Currently, OxygenToGo works with more than a dozen airlines, including Delta Air Lines andFrontier Airlines, to provide a short-term POC rental program. Travelers in need of a POC or medical oxygen are directed to OxygenToGo via an airline's Web site or customer service staff. And OxygenToGo pays a commission to participating air carriers for the referral. "We take a bottom line loss and turn it into a bottom line profit for a partner air carrier," said Dr. Blue.
Airlines may actually benefit from the transition from tanks to POCs. According to calculations by OxygenToGo, POCs reduce the weight of an oxygen- dependent passenger's medical equipment by over one hundred pounds on long-haul flights. Since the passenger carries the POC on and off the plane, airlines will no longer need an expensive, error-prone infrastructure to deliver tanks to the cabin.
Dr. Blue says business is booming now that people are traveling again for family events, sightseeing tours and other leisure travel. A number of those new airline passengers need oxygen and "that helps our business." He said "his company is doing well with kudos for quality service yielding many referrals. Word is getting out about us." He said the new DoT regulation has had "a major effect" on his business.
Dr. Blue said there have been no safety incidents regarding use of his POC on jetliners. "We have never had a diversion because of our equipment," he noted, a claim other oxygen providers can't make. There have been cases where a passenger's trip has been disrupted because of insufficient battery time, but none of them involved Oxygen-to-Go, which considers flight delays and extended layovers in airport terminals in calculating the number of batteries required for a trip.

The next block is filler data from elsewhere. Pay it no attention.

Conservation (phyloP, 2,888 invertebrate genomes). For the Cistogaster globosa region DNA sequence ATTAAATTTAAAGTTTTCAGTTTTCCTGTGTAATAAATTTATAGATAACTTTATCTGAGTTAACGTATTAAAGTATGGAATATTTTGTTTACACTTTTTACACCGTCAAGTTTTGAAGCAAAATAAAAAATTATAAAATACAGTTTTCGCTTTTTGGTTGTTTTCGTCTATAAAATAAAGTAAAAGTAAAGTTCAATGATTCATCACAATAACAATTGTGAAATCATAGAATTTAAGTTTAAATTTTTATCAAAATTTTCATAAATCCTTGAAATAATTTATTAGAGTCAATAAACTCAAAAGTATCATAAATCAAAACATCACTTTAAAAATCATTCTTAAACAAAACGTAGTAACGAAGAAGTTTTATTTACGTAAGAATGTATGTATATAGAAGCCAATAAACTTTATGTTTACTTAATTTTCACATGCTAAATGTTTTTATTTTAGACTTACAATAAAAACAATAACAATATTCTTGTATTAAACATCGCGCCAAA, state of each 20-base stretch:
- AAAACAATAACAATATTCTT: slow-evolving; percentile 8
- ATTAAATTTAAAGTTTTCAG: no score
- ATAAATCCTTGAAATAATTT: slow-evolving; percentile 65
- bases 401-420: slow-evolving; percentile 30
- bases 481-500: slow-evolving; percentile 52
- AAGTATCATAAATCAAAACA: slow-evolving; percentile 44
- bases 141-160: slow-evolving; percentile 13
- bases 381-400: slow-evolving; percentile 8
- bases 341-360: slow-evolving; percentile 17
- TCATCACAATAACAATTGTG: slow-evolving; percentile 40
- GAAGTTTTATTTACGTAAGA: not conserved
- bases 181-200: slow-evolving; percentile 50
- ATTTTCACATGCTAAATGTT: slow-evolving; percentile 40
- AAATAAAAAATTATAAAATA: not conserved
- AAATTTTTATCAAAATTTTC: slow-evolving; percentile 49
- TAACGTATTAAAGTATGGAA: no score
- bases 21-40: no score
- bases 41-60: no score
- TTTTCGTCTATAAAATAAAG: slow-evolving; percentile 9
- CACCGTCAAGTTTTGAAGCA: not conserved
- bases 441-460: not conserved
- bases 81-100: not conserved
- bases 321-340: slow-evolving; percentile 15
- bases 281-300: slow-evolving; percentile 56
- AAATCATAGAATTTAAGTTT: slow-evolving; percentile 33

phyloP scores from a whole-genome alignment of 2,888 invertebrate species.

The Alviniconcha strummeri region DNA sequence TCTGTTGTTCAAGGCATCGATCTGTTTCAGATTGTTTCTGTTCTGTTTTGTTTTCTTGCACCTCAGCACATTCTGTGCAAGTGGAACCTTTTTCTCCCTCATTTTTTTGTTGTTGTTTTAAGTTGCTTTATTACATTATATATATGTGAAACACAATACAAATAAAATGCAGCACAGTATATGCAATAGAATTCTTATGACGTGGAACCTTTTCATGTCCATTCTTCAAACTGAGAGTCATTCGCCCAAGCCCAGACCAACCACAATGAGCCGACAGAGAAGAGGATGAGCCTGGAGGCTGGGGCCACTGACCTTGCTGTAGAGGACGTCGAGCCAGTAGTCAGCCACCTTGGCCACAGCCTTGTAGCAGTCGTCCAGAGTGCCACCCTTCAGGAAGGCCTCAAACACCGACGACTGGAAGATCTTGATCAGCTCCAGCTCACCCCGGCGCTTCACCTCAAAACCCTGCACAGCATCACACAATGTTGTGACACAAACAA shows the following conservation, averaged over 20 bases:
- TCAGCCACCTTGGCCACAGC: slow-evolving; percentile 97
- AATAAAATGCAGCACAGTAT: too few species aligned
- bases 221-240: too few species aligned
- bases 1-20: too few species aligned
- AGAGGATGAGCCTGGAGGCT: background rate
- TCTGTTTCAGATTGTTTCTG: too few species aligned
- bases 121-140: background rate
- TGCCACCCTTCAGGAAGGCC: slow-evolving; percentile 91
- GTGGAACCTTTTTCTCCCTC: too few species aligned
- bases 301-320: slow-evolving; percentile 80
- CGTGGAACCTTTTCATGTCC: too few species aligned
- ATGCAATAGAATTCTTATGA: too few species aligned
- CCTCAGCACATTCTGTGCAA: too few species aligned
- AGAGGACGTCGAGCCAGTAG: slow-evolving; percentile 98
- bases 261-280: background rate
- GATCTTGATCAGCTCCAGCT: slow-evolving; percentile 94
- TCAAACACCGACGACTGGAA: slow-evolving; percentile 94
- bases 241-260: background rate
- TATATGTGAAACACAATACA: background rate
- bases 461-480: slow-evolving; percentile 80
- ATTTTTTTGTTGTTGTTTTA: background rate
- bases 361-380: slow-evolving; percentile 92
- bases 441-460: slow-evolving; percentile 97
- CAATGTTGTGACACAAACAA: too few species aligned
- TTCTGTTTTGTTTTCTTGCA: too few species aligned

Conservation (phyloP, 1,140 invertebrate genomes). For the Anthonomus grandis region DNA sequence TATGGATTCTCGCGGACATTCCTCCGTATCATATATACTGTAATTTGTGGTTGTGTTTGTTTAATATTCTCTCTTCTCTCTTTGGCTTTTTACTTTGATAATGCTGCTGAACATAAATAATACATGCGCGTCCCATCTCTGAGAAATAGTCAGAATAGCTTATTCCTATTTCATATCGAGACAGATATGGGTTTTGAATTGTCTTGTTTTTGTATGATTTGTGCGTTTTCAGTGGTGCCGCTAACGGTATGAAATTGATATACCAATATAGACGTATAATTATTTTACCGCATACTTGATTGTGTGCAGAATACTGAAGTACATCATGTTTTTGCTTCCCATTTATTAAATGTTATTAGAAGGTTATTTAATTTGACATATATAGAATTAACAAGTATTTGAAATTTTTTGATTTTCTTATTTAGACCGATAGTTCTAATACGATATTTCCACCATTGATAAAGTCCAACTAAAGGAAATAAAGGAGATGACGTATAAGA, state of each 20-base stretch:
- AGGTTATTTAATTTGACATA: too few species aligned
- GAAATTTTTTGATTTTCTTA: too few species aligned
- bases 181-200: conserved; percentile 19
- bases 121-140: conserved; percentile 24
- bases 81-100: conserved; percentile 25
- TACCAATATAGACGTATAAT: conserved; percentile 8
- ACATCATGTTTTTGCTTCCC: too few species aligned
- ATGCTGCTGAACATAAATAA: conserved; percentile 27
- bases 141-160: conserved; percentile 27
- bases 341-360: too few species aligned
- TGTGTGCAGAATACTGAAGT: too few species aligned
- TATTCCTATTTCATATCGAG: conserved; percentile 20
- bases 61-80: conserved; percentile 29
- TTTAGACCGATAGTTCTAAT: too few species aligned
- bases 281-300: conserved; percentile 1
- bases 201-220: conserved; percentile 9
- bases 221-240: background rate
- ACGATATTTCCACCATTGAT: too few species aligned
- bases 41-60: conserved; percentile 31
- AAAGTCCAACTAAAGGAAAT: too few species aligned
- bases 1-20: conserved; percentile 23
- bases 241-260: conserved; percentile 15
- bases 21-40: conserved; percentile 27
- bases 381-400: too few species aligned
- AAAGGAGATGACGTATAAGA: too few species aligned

[Copyright 2006 Access Intelligence, LLC. All rights reserved.]
We rent several different models of portable oxygen concentrators (POCs) for periods from a week to months. Every rental includes 24-hour access to respiratory therapists and board-certified physicians. And we can deliver these units to you FAST!
Did you know? With the FAA ruling, airlines require that you must have 150% of your flight time in battery time. So with a six hour flight, you would need nine hours of battery time. Call us with any questions at 877-736-8691